Subjective Musical Descriptions of Stimuli

1. Atmosphères (1) 

Rhythm: Little if any perceptible rhythm; some minor micro-fluctuation.

Pitch: Broad compass over wide range, densely and evenly distributed, sustained chromatic cluster.

Dynamics: Medium-soft, sustained dynamics.

Timbre: Consistent, well-blended orchestral tutti; exclusively pitched sounds.

Gesture: No sense of gesture except sustain.

 
2. Threnody 

Rhythm: Little if any perceptible rhythm; some sense of irregular, uncoordinated fluctuation.

Pitch: Broad compass over wide range, densely and evenly distributed, sustained microtonal cluster.

Dynamics: Loud, sustained dynamics.

Timbre: Consistent, homogeneous string timbre; pitched sounds with some noise content.

Gesture: No sense of global gesture; some very slight sense of local gestures in fluctuation (e.g. bow changes).

 
3. Volumina 

Rhythm: Low activity, no perceptible periodicity; two rhythmic events (cluster expansion).

Pitch: Broad compass over mid-low range, expanding into higher register

Dynamics: Medium-loud, getting louder with the addition of notes as the register expands upwards.

Timbre: Consistent and uniform organ timbre.

Gesture: Predominantly sustained, two discrete upward gestures.

 
4. Musique Funèbre 

Rhythm: Regular, coordinated, periodic rhythm; progressive rallentando.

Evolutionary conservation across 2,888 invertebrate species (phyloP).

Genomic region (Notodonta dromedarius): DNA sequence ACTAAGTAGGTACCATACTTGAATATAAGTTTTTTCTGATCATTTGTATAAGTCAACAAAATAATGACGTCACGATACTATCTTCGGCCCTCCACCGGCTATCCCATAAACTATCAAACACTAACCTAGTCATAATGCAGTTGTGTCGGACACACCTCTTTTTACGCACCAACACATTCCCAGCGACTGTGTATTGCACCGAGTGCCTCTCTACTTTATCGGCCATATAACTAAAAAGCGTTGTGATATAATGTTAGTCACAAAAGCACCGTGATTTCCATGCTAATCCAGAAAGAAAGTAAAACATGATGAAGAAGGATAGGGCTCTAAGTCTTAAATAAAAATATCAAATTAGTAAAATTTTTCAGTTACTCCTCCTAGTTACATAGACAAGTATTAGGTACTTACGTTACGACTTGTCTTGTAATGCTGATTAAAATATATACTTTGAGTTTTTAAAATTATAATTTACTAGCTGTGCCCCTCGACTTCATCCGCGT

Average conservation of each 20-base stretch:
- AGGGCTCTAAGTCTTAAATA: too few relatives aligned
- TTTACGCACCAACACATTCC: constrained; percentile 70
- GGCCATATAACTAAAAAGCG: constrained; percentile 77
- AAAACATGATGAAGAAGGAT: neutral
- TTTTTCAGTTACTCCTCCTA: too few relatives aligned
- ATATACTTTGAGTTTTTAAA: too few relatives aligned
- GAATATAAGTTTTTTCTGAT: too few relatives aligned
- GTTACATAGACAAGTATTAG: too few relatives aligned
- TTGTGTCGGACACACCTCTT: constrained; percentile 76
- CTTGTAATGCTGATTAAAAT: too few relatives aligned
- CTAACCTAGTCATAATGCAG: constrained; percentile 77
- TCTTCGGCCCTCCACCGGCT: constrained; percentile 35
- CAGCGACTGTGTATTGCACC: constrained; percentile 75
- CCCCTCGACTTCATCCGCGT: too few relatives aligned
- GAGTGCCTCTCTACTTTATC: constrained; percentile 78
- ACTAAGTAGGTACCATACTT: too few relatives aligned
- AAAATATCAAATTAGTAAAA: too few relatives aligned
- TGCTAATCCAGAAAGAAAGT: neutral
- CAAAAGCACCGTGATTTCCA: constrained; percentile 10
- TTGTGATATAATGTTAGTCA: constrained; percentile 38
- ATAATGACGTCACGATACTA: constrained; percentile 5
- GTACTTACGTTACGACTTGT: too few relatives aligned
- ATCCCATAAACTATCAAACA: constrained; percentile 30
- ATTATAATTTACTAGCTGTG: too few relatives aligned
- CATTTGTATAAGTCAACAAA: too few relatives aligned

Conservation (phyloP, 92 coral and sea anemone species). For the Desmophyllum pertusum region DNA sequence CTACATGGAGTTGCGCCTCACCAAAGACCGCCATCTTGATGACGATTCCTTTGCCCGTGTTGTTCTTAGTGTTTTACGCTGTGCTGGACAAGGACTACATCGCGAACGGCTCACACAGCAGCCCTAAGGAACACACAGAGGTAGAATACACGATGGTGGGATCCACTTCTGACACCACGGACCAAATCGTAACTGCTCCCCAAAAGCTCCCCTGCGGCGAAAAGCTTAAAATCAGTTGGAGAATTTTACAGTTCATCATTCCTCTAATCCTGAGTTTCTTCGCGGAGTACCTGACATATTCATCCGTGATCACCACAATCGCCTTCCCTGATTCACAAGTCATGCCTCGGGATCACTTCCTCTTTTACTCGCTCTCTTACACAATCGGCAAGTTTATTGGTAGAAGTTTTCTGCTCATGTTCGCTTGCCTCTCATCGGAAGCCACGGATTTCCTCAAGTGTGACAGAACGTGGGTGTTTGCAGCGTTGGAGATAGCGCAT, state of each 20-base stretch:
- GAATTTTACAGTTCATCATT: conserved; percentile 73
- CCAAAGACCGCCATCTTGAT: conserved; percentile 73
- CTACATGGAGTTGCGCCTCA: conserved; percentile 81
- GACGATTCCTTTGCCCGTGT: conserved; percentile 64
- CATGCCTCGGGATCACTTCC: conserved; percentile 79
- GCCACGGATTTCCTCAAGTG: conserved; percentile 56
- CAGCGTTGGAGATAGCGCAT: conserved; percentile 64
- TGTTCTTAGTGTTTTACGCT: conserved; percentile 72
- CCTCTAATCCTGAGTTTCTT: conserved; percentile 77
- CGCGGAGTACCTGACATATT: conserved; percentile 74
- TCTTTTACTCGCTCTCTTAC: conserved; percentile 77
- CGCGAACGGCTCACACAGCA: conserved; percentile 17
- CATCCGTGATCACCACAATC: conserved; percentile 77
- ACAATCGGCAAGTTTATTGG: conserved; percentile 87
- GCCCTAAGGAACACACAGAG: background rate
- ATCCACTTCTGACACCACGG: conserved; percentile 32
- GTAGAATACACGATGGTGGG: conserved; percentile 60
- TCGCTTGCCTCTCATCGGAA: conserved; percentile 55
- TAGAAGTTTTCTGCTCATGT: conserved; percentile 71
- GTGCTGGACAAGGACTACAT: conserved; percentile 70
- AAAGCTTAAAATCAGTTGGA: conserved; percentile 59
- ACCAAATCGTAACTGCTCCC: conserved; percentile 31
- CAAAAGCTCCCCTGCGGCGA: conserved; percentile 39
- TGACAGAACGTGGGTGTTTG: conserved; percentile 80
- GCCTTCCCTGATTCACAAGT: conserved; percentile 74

Pitch: Discrete pitches, mid-range tessitura, fairly narrow compass progressively diminishing, complex chromatic harmony contracting into a dense, narrow cluster.

Dynamics: Loud, sustained dynamics.

Timbre: Consistent and uniform string timbre.

Gesture: Clear, coherent, goal-directed gesture (contraction + rallentando to sustained cluster).

 
5. Mi-Parti 

Rhythm: Low activity; some perceptible rhythm as voices breathe and re-enter.

Pitch: Discrete pitches, medium-high tessitura, fairly wide compass; sustained complex chromatic harmony.

Dynamics: Medium-soft, sustained dynamics.

Timbre: Wind instruments; exclusively pitched sounds; heterogeneous but well-blended, consistent, emergent timbre.

Gesture: No sense of gesture except sustain.

 
6. Partiels 

Rhythm: Low activity; staggered soft entries result in minimal perceptible rhythmic activity.

Pitch: Discrete pitches, low-mid range, fairly wide compass; sustained harmonic spectrum.

Dynamics: Medium-loud low register followed by soft harmonic “shadow.”

Timbre: Heterogeneous instruments but well-blended, evolving, emergent timbre.

Gesture: Upward migration of tessitura in a coherent global gesture, unified by harmonic spectrum.

 
7. Six Miniatures 

Rhythm: Low activity; staggered entries resulting in some perceptible rhythm but no periodicity.

Pitch: Discrete, relatively stable pitches; wide range and compass; sustained inharmonic spectrum.

Dynamics: Medium-soft, sustained dynamics.

Timbre: Heterogeneous instruments; evolving, emergent timbre.

Gesture: No sense of gesture except timbral evolution.

 
8. Du Cristal 

Rhythm: Almost no perceptible rhythmic activity.

Pitch: Discrete, sparsely distributed, stable pitches; medium-low range; fairly wide compass; inharmonic spectrum.

Dynamics: Very soft, sustained dynamics.

Timbre: Sustained, predominantly string timbre.

Gesture: No sense of gesture. Static, sustained texture.

 
9. Stimmung 

Rhythm: Some rhythmic events created by entries. Superimposed periodic patterns created by vowel modulation.

Pitch: Stable, sustained pitches, middle register (vocal), harmonic spectrum.

Dynamics: Sustained, moderately soft dynamics.